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Tag: Samuel

God’s Purposes Will Prevail

Over the past couple of weeks, we’ve been looking at the rise of David and the fall of Saul. As we’ve gone through 1 Samuel 18, we’ve seen how Saul’s jealousy of David has driven him to secretly plot the murder of his most successful military commander. We’ve seen three attempts by Saul to have David killed – and all the while, appearing to be David’s #1 fan!

His first attempt to kill David was probably the most difficult for Saul to appear innocent, as Saul whipped a spear at David, intending to pin him to the wall! 

That doesn’t seem very subtle – but because of the tormenting spirit that had plagued Saul, this incident may have been brushed off as almost accidental – temporary insanity might be the claim. Of course, I don’t know exactly how Saul explained his actions that day, but he seemed to convince David to forgive and forget what he had done. And David, not one to hold a grudge, obliged and faithfully continued in Saul’s service.

Saul’s next scheme to kill David was a little less obvious. He offered David his daughter Merab as a wife, with the condition that David prove himself first by fighting the Lord’s battles. Of course, Saul hoped that one those battles would be the end of David – that David would be killed by the Philistines and then Saul wouldn’t have to do it himself!

However, David turned down Saul’s offer to marry Merab – stating in essence, that he was unworthy to be the king’s son-in-law. His family were simple sheep farmers, not royalty! And so David humbly declined Saul’s offer – thwarting Saul’s plan to have him killed by the Philistines – and thus Merab was given to someone else.

But then, Saul discovered that his other daughter Michal was in love with David. And so he made the offer again to David to become his son-in-law! But this time, Saul convinced some of his men to encourage David to accept the King’s offer! And to make things even easier for David – Saul declared that the only dowry or brideprice that he wanted was the death of his enemies – 100 Philistine foreskins would be enough!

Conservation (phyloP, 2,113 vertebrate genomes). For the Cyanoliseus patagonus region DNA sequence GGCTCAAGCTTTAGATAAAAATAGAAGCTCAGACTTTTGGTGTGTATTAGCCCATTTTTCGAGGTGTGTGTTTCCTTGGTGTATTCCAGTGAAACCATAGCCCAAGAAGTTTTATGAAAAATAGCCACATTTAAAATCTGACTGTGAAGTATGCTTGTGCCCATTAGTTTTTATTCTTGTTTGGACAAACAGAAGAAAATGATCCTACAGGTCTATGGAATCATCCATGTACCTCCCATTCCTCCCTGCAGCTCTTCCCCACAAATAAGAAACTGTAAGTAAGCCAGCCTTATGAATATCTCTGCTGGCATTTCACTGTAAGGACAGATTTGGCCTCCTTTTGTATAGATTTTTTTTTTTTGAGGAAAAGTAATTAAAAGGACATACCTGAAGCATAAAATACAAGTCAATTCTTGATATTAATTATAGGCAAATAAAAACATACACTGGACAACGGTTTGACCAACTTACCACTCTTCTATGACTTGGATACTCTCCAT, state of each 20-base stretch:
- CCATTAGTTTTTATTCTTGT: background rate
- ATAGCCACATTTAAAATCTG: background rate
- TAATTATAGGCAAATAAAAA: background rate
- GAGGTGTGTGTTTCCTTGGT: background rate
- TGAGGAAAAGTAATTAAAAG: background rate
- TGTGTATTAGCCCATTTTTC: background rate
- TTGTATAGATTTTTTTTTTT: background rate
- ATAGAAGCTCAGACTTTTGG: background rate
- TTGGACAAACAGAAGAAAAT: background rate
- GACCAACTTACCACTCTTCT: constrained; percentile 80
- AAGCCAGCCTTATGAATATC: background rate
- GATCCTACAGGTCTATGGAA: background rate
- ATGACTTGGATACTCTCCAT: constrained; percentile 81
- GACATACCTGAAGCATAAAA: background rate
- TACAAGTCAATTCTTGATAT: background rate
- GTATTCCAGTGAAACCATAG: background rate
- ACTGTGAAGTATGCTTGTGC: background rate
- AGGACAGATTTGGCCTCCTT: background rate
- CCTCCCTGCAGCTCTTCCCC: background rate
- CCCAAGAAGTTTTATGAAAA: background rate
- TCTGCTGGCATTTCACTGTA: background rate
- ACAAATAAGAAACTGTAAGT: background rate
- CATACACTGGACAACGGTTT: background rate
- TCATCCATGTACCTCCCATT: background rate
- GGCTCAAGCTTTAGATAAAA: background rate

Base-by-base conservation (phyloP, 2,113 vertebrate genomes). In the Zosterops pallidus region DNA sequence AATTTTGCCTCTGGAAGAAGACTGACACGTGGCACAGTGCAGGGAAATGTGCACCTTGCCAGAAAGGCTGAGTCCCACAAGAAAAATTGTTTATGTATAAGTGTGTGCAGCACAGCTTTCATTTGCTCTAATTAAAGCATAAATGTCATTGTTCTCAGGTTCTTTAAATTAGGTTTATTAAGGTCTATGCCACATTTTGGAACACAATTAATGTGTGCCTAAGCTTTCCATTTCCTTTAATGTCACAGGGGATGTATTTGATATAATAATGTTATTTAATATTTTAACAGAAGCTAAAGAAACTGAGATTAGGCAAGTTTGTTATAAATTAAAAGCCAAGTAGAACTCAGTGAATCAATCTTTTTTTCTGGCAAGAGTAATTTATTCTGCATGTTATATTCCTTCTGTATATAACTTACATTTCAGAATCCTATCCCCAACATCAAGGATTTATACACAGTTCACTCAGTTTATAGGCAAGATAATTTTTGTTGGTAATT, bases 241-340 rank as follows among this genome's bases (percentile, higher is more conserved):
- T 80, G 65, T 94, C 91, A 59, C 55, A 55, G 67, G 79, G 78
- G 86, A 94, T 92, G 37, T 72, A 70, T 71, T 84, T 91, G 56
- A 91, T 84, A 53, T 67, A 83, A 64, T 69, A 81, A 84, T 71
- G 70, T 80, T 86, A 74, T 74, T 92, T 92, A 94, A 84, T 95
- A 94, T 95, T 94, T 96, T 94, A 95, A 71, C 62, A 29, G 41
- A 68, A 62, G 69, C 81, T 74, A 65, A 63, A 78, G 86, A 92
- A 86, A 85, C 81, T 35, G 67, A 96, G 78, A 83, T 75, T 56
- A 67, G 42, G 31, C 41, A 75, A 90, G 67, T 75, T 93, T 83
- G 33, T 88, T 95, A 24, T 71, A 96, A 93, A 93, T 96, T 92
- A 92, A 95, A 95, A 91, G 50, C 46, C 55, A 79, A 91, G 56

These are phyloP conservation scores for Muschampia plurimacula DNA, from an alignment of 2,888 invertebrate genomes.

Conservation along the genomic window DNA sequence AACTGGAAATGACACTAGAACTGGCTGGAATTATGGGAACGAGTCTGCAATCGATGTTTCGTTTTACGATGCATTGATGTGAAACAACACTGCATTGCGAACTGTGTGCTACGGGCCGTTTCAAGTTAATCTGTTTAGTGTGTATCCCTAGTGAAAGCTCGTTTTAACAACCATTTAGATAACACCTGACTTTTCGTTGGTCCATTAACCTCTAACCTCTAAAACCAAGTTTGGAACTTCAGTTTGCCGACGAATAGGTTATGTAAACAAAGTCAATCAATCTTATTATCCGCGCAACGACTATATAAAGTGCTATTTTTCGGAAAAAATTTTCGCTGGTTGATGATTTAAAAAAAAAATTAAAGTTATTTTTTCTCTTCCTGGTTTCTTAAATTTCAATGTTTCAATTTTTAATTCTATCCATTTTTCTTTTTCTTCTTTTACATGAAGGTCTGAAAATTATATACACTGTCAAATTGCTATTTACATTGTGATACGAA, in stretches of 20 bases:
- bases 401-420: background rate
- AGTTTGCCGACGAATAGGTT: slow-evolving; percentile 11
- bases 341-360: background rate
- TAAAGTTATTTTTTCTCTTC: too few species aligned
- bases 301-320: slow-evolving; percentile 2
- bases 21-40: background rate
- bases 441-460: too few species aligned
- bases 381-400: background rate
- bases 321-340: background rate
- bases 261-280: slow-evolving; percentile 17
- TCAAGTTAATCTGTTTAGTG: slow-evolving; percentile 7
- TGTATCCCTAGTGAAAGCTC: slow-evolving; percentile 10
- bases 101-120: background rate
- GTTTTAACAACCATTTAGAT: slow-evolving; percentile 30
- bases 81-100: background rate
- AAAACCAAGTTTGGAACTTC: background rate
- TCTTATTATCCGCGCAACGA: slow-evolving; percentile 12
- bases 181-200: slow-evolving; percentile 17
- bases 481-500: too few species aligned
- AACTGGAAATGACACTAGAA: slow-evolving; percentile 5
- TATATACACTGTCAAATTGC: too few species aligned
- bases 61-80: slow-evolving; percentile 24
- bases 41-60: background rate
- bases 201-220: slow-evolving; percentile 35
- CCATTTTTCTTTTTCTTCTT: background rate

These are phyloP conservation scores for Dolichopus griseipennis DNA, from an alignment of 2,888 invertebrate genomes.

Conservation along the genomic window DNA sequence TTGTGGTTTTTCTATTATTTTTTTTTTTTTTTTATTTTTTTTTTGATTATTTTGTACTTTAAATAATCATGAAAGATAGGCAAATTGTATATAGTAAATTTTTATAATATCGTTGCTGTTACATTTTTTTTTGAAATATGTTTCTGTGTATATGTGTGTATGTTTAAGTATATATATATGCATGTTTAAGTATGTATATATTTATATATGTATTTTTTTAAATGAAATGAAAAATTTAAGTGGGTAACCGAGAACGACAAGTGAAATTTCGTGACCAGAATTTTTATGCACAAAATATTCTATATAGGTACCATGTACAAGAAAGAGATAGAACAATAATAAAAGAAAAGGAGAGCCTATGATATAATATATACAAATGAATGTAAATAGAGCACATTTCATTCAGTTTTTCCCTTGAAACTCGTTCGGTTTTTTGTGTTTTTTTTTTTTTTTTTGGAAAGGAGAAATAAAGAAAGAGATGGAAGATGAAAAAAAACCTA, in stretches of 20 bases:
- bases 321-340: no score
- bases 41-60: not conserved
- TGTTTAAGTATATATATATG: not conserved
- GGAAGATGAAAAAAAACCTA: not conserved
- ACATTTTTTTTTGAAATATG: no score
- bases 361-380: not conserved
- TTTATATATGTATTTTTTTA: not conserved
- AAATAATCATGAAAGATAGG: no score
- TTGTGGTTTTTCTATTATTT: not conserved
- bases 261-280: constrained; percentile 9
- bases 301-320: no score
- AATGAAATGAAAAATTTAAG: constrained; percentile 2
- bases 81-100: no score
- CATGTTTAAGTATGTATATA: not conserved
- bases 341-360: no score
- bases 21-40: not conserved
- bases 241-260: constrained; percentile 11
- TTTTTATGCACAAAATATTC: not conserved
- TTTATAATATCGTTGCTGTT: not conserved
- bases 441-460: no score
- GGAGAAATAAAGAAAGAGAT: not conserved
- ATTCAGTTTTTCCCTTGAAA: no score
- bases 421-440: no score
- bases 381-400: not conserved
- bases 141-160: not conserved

Saul was sure that the mighty warrior David would take up this offer and in his attempts to kill 100 Philistines, Dave would surely be killed the fight!

However, Saul had forgotten to take into account the fact that God was with David and gave him success in everything he did! And as it happened, David and his men went out and killed 200 Philistines and David payed double Saul’s price to marry his daughter, Michal.

And so the chapter concludes with Saul’s plots being foiled yet again – and David having nothing but success and prosperity! Let me read those final verses of chapter 18 for you as we lead into chapter 19 today…

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The Lord Looks at the Heart

This morning we begin a new chapter in 1 Samuel – both literally and figuratively. Of course, we literally begin a new chapter just about every week, but today the direction of our story really takes a significant turn.

Today we are introduced to David.

Did you know that David is the most mentioned person in the Bible aside from Jesus Himself? David is mentioned by name over 900 times – that’s 3 times as often as Abraham – who is considered to be the Father of Israel! Of the 66 books of the Bible, David is mentioned in 28 of them!

As you go through the Old Testament prophecies, the promised Messiah is constantly connected with David and his kingdom. In the New Testament, that theme continues and Jesus is even referred to as the Son of David. If you remember the story of blind Bartimaeus, that’s how he refers to Jesus. In Mark 10:47….

When Bartimaeus heard that Jesus of Nazareth was nearby, he began to shout, “Jesus, Son of David, have mercy on me!” Mark 10:47

David is obviously a very significant figure not only in the history of Israel, but in God’s overarching plan of Salvation for mankind! So I think it’ll be great to go through his life and perhaps see why God chose David to be such an integral part of the Salvation story.